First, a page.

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Lieven Herreman

Damaged Goods

Born in Oudenaarde in 1956, based in Ghent (Belgium).
Lieven Herreman graduated from the Royal Academy of Fine Arts (KASK) in Ghent in 1983. He immediately started working independently as a photographer in both the artistic and commercial circuit. From 1987 to 2018, he combined these assignments with teaching at the Academy of Visual Arts in Ghent. In 1990, he builds a spacious, well equipped photo studio for photographing objects and works of art.
Based on these diverse experiences, he develops his own artistic trajectory in which he questions the meaning and effect of the photographic image obsessively. His stubborn perspective brings us to reflect upon the issues of life itself.

Photography is an obsessive activity to Lieven Herreman, one that shoots in many different, and often contradictory, directions. At least, that’s how Lieven sees it, for the viewers I believe there’s a distinct connection in all of his work, stylistically and atmospherically.
He plays with contrasts and with the intrinsic and undeniable duality of the world around us. However, in this duality lies acceptance, acknowledgement, and an encounter.
There is light and dark. There’s abundance and desolation; too much and too little are both important focal points.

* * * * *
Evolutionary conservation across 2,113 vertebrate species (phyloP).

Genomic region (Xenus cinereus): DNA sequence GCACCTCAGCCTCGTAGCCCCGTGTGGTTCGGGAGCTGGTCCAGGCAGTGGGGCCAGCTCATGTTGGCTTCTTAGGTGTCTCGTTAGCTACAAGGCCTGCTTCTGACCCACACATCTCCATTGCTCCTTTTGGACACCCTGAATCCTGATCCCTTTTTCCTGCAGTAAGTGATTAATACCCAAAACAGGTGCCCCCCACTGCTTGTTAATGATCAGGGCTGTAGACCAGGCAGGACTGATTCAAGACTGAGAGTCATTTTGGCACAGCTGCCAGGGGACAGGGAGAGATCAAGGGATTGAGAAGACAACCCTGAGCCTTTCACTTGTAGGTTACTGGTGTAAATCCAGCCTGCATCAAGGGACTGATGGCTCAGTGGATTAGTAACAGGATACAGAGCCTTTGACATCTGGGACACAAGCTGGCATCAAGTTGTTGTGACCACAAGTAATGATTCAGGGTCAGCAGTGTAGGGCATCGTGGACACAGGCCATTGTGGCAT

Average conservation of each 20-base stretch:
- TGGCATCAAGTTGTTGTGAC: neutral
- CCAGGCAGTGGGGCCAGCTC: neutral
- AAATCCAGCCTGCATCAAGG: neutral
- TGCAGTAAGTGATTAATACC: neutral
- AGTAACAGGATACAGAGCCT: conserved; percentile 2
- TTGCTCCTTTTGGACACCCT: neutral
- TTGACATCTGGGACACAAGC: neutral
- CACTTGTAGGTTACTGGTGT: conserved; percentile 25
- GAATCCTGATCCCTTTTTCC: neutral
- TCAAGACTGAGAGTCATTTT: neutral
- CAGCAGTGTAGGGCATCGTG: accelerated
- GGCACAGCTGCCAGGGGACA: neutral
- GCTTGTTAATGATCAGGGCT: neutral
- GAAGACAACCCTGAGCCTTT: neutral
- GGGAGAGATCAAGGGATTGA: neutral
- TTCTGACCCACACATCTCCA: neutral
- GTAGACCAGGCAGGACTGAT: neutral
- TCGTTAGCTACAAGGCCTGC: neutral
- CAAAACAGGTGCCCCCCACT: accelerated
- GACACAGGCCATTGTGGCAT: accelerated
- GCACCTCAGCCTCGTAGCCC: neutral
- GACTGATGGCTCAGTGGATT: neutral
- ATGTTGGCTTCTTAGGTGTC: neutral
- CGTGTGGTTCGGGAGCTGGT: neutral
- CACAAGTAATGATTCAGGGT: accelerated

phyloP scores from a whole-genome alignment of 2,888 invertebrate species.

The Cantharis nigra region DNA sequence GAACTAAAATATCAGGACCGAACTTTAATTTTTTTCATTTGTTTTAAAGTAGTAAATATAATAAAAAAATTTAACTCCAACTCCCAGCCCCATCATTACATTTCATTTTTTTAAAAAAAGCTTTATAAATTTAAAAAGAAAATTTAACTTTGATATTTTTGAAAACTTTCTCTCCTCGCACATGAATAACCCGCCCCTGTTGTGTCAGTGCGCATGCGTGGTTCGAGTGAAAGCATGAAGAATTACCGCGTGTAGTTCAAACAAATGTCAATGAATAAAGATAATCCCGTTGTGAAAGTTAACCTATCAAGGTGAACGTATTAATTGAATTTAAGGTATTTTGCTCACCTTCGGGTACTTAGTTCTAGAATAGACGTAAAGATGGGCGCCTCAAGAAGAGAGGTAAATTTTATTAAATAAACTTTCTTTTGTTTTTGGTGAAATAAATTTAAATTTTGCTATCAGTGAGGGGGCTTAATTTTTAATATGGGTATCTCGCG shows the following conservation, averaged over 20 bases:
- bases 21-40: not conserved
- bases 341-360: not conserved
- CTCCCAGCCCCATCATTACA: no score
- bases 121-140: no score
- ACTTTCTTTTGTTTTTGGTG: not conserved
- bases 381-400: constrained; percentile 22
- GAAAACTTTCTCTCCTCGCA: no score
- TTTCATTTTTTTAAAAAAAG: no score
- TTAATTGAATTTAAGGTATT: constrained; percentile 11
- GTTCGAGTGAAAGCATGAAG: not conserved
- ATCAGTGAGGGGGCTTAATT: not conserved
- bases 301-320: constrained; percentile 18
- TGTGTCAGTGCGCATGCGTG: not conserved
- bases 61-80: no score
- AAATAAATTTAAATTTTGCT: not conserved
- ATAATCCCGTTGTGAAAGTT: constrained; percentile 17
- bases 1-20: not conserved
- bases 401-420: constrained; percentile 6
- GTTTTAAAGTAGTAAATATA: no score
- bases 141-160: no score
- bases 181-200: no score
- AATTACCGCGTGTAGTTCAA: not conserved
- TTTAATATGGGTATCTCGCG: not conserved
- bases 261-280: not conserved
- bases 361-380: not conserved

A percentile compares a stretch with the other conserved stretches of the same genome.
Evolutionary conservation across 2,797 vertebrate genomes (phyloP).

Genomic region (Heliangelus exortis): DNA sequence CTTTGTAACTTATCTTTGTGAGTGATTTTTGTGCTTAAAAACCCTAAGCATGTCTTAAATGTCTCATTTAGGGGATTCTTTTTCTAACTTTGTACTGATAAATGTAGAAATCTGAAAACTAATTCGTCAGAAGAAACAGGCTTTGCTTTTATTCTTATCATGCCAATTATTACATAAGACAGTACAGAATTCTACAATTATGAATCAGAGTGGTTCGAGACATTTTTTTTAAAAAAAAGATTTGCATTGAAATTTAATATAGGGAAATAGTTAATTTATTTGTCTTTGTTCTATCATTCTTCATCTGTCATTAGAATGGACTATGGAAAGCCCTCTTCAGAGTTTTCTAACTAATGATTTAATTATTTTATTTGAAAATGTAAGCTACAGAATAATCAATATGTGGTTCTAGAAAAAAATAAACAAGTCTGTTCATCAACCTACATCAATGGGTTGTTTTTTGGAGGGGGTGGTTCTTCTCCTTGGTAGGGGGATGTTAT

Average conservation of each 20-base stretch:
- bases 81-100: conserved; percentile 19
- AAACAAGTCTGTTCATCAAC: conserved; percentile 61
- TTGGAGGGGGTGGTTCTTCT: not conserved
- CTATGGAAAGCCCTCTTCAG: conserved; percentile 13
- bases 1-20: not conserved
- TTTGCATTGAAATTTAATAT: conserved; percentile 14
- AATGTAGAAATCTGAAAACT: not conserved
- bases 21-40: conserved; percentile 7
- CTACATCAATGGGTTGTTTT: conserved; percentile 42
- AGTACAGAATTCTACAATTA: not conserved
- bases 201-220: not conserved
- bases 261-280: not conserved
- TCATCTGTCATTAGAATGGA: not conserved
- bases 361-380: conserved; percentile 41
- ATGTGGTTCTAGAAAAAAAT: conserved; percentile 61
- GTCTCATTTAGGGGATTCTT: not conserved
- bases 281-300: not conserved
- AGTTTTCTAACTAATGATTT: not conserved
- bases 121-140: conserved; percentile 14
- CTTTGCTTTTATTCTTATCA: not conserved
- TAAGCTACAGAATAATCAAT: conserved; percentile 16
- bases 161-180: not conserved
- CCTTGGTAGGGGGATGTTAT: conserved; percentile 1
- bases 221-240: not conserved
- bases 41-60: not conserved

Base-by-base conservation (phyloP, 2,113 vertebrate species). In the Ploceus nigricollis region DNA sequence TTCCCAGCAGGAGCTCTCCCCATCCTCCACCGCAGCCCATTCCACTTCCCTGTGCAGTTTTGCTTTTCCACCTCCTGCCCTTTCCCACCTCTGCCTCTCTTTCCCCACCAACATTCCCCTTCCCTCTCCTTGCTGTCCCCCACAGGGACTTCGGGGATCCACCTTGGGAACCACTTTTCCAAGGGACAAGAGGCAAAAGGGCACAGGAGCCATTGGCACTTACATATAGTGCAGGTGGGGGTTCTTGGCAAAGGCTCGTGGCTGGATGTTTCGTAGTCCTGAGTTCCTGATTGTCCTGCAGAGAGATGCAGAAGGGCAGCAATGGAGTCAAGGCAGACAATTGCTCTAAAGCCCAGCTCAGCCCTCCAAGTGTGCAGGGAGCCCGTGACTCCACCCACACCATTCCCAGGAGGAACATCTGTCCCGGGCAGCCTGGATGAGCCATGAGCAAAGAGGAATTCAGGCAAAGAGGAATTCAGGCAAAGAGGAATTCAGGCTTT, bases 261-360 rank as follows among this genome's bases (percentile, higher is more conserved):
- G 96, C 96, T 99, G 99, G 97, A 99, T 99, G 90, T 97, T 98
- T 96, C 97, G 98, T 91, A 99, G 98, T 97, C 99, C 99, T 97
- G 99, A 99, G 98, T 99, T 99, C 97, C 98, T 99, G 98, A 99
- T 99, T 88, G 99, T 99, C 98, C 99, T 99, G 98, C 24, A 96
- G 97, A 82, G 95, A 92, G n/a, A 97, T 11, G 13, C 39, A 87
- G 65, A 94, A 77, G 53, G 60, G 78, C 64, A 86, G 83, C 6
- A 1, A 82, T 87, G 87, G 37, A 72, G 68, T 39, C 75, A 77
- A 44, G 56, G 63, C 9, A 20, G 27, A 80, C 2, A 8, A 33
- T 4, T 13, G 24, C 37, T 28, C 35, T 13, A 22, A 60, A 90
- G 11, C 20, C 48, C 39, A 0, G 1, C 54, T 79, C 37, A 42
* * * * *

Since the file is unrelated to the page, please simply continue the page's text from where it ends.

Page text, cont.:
At times, the (destructive) image is even combined with the actual destruction of the photograph. The image disappears, it is buried, manipulated, altered, an extra layer is added, depth and surface, hence receiving an new lease of existence. Compare it to walking in a small river where the height of the water changes your view of the riverbed continuously.
Do these altered photographs remain images or do they become objects? It seems ironic that a photographer chooses to destroy the image he creates. To Lieven it is about showing and disguising; showing what you don’t see, and what you see is only an excuse.
Undeniable in Lieven’s work is the love for the human being. The female body is the foundation of her mind, spirit and feelings. His borderline ruthless curiosity drives him to seek a connection with the subject, her soul, the mood of the moment. He explores, delicately and respectfully, but he refuses to embellish, aiming to capture an invisible inner truth.
Lieven has an ambivalent relationship with instinct. He desires to know, but not explicitly, he’s mainly looking for a space for his own imaginary projections.
In Lieven’s case photography is first and foremost an activity, the result is what remains of this; a spectra, a trace, a shadow.

Text by Lizzy Pauwels.

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